Alternate Bills to Georgia Tax Holiday Are Intriguing

AP Photo/Dan Balilty

I've talked a bit about the proposal in the Georgia state Senate to create a sales tax holiday for firearm-related products. This is a huge thing and I'm a supporter of it.


However, I also understand that while the proposal makes a lot of sense, it's also kind of a middle finger to anti-gunners throughout the state. This is one of the things I like about it, if I'm being honest.

Sure, with the timing of when the holiday will fall, there will be benefits for hunting, but I'm not sure how significant that will be.

Yet a bill in the Georgia General Assembly, there are a couple of alternate bills that's not just an easier sell but might ultimately be better in the long run for the state.

Lawmakers are looking at multiple proposals that would give a tax break on gun safety equipment and gun safety classes.

So, how do you incentivize gun safety? And how can you help people get the tools or knowledge to prevent accidental gun deaths?

One is SB 340, the legislation sponsored by Sen. Kirkpatrick, R-Marietta.

It would make gun safes and safety equipment tax-free all year.


In the house, a similar proposal is working its way through committee. HB 971 would create a tax credit for purchasing gun safes or gun safety classes.

Now, let's understand that both of these measures could co-exist with the sales tax holiday, so I'm hoping that they all pass. As such, I might be wrong calling them "alternate bills" since I don't actually see them competing. All of these are independent and non-contradictory, really.

These two, however, are going to be easier sells.

More specifically, these are far more difficult to justify opposition to.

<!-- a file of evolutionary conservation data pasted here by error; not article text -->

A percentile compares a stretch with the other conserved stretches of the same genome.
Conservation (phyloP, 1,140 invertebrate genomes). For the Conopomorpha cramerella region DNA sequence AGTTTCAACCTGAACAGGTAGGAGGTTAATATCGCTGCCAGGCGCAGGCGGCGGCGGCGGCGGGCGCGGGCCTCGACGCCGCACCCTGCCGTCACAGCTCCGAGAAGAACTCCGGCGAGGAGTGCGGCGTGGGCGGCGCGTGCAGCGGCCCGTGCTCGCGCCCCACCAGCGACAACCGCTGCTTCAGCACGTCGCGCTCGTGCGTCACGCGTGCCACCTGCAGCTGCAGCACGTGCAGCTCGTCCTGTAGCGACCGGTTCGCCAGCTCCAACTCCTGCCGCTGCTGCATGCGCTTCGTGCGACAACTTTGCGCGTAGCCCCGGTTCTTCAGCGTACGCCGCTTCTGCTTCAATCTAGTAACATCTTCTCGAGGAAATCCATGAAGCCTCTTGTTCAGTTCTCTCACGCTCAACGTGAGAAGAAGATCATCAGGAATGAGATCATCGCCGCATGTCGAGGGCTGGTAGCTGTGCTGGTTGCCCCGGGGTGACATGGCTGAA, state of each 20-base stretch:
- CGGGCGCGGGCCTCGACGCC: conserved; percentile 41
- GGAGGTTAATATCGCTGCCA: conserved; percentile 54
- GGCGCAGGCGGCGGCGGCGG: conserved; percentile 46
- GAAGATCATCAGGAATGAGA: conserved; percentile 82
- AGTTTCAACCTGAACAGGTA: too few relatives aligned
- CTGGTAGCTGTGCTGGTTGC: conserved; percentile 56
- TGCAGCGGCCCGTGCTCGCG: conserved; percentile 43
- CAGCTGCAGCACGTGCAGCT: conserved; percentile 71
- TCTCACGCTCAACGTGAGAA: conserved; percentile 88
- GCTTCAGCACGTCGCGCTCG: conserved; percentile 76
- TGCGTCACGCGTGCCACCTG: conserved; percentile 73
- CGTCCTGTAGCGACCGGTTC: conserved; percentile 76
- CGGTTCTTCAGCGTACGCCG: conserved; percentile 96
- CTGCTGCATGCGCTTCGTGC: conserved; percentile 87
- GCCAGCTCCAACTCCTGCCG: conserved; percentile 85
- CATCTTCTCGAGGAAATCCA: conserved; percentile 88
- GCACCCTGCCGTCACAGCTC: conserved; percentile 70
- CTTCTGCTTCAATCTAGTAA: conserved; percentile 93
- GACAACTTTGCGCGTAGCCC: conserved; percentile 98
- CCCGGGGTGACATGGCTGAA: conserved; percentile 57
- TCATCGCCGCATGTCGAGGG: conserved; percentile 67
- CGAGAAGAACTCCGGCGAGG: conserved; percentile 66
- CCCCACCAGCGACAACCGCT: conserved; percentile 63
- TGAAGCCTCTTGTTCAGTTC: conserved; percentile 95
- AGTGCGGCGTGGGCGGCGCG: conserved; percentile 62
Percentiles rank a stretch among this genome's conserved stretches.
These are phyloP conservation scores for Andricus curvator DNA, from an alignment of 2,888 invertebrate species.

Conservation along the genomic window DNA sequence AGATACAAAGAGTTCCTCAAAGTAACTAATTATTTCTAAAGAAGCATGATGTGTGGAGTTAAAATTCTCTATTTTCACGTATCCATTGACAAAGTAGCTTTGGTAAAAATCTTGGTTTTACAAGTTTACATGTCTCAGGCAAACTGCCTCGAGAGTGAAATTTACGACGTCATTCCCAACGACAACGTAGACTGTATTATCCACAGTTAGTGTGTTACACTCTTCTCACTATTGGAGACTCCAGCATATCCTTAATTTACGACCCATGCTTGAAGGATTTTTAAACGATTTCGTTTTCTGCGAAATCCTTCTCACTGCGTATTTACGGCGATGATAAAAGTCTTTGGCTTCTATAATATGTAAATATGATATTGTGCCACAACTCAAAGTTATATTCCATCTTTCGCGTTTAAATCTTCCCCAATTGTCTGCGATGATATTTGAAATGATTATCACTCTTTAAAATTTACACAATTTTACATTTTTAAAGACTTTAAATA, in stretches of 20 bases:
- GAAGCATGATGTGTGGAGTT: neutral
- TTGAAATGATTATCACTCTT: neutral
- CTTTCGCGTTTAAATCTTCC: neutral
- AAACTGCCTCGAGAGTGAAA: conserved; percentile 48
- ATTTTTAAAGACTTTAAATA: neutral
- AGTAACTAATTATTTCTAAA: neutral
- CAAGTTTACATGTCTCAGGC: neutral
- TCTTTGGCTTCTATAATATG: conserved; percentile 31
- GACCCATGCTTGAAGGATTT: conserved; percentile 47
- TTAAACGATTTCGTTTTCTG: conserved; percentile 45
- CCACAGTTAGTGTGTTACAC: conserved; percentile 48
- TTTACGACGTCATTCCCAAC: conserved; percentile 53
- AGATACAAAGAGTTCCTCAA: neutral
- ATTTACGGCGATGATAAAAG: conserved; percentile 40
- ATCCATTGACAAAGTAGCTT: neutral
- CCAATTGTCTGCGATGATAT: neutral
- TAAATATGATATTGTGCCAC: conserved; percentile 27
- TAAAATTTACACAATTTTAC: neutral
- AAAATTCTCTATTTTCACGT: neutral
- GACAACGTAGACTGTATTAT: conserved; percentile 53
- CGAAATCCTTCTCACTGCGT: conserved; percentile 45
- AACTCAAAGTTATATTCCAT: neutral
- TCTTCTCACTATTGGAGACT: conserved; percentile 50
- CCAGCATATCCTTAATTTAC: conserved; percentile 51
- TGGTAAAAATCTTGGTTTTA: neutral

Actual safety is something no one is going to argue against. Making it easier for people to get gun safes is a good thing and has garnered bipartisan support in other states. This should be able to pass relatively easily because anti-gunners are going to be hard-pressed to justify opposing efforts to make gun safes easier to obtain.


Where Georgia is going off the beaten path, though, is with tax credits for gun safety training.

Georgia has no training requirement for purchases or carrying a firearm. They never have and, hopefully, never will. Yet no one thinks gun safety training is a bad thing. No one thinks gun safes are bad things.

By offering tax credits for them, assuming the credit is sufficient, then you're incentivizing people to take those steps whereas they might not do so ordinarily.

What's more, it may incentivize people to take more than one gun safety class, thus reinforcing the lessons they might learn and thus making people more likely to remember what they were taught.

Now, how does an anti-gunner argue against that? I mean, you could make a fiscal argument against these if you wanted to, and I'm sure some people probably will, but it won't be from the anti-gun side since they tend to be very into spending taxpayer money anyway.

My hope is that all of these measures pass and we end up seeing fewer firearms misused as a result. From teen suicide to gun thefts, all sorts of benefits can come about from this, so here's hoping they all become law.

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